Tuesday, August 23, 2005

Civl Liberties News Roundup

Ten Commandments Monument Wins in Nebraska

The U.S. Court of Appeals for the 8th Circuit today ruled in favor of a monument bearing the Ten Commandments in Plattsmouth, Nebraska. The court reversed the decision of a district court judge who ruled the monument unconstitutional, vacating the position of a three-judge panel of the court that earlier upheld the district court's decision.

In this case, ACLU of Nebraska v. City of Plattsmouth, the 8th Circuit panel reversed the earlier decision, relying upon the U.S. Supreme Court's decision in Van Orden v. Perry, which concerned a similar monument in Texas.

The opinion states, "The Ten Commandments monument had stood on the Texas State Capitol grounds for forty years without legal challenge. In Justice Breyer's view, 'those 40 years suggest more strongly than can any set of formulaic tests that few individuals...are likely to have understood the monument as amounting, in any significantly detrimental way, to a government effort' to promote, endorse, or favor religion."

Further, "Like the Ten Commandments monument at issue in Van Orden, the Plattsmouth monument makes passive-and permissible-use of the text of the Ten Commandments to acknowledge the role of religion in our Nation's heritage."

The case was defended by Frank Manion of the American Center for Law and Justice, with assistance from Jeff Downing of the Lincoln, Nebraska, law firm Keating, O'Gara, Davis & Nedved. Downing is allied with the Alliance Defense Fund.

Congress Considers "Border Protection Corps Act"

H. R. 3622 is a bill in Congress, which reads:

"To authorize the Governor of a State to organize and call into service a militia of able-bodied and eligible citizens to help prevent individuals from unlawfully crossing an international border and entering the United States anywhere other than a port of entry, to appropriate funds to support this service, and for other purposes."

Supporters believe it will defend the civil rights of all U.S. citizens, while opponents say it will violate the civil rights of illegal immigrants and Latino U.S. citizens in Southern border areas. Read the full text here.

Police Crime Watch Program Criticized by ACLU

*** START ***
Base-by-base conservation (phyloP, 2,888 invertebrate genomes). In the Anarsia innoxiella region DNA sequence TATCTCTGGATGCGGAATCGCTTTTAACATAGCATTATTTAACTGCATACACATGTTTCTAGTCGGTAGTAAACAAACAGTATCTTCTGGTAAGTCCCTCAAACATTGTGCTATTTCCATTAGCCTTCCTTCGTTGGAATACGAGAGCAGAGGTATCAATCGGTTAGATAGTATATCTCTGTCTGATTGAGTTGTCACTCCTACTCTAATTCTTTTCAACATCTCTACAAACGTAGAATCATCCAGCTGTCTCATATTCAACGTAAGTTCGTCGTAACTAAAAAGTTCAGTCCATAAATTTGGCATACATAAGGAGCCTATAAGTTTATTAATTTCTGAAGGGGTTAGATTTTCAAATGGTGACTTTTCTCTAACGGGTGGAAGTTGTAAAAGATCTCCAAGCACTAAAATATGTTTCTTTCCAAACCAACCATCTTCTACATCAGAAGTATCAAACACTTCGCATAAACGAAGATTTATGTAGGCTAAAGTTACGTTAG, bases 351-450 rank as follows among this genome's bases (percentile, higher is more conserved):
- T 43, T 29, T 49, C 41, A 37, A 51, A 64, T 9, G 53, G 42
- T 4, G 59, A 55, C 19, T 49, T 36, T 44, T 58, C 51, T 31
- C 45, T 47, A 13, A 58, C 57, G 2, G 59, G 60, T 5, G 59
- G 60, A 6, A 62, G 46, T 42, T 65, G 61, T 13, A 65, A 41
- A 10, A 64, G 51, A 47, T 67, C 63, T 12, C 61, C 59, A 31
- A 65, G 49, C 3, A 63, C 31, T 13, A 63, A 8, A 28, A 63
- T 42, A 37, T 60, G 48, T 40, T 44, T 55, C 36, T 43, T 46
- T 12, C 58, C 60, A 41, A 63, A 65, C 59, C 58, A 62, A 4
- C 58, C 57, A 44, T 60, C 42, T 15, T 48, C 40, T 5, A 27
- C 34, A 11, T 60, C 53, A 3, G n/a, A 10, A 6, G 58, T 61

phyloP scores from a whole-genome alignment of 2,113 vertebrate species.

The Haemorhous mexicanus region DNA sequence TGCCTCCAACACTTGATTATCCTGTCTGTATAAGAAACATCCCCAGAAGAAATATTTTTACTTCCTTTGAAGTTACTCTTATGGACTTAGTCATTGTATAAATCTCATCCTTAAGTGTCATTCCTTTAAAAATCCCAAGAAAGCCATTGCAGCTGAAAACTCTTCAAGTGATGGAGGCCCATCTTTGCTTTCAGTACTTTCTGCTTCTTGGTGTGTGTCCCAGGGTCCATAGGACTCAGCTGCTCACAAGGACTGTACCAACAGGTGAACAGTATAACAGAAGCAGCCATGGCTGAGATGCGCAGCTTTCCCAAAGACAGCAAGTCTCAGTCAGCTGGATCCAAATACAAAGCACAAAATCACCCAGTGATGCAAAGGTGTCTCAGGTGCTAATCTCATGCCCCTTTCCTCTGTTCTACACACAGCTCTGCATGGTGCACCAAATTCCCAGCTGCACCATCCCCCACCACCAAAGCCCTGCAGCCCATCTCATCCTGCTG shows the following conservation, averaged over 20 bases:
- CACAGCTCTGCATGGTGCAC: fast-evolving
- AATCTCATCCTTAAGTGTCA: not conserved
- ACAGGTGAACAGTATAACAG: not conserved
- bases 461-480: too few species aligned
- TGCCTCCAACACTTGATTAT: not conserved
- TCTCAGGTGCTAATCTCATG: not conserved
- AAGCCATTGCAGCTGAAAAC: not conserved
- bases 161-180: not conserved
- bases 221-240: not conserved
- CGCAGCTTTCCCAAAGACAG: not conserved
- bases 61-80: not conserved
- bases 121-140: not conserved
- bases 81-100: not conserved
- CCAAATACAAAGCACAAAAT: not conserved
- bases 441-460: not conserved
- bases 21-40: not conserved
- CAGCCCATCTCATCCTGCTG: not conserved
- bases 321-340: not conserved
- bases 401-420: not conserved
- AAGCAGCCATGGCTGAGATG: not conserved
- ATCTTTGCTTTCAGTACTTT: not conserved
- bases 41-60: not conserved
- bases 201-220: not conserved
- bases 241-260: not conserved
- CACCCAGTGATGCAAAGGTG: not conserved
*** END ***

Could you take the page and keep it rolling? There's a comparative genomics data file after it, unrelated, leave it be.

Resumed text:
In Orange County (FL), the ACLU is protesting a program called "Eyes and Ears," in which a local pest-control company agreed to inform law enforcement of anything unusual their employees see at work.

The ACLU's George Crossley said "This is a misguided attempt by the Orange County Sheriff's Office and the State Attorney's Office to intentionally turn neighbors against neighbors."

Barry Murray, of the Truly Nolen pest control company said "It is nothing more than crime watch, the same [program] that has been in existence from more than 30 years ago."

He added, "Whoever came up with this idea that somehow we're getting special police training for the purpose of spying on people is blatantly false."

The ACLU is looking into whether police have similar programs with other businesses. The "Eyes and Ears" program is not affiliated with the Citizen Awareness Program, established last year by Orange County Sheriff Kevin Beary and State Attorney Lawson Lamar to employ utility workers and others against crime and terrorism.

CAIR and ACLU fight for Swearing on Koran

The Council on American-Islamic Relations (CAIR) is being joined by the ACLU in fighting a N.C. judge's decision that taking an oath on the Koran is not allowed by North Carolina state law. At issue is the judge's interpretation of state law, which specifies that witnesses shall place their hands on the "holy scriptures."

It remains to be seen if the Koran will be admitted for this use in the courts. Case law has permitted individuals to swear without a Bible. The ACLU and CAIR believe it is a violation of the establishment clause to bar the Koran, while allowing the Bible.

Hat tips to, and commentary at Crosses aCross America, Gribbit's Word, and STOP the ACLU.


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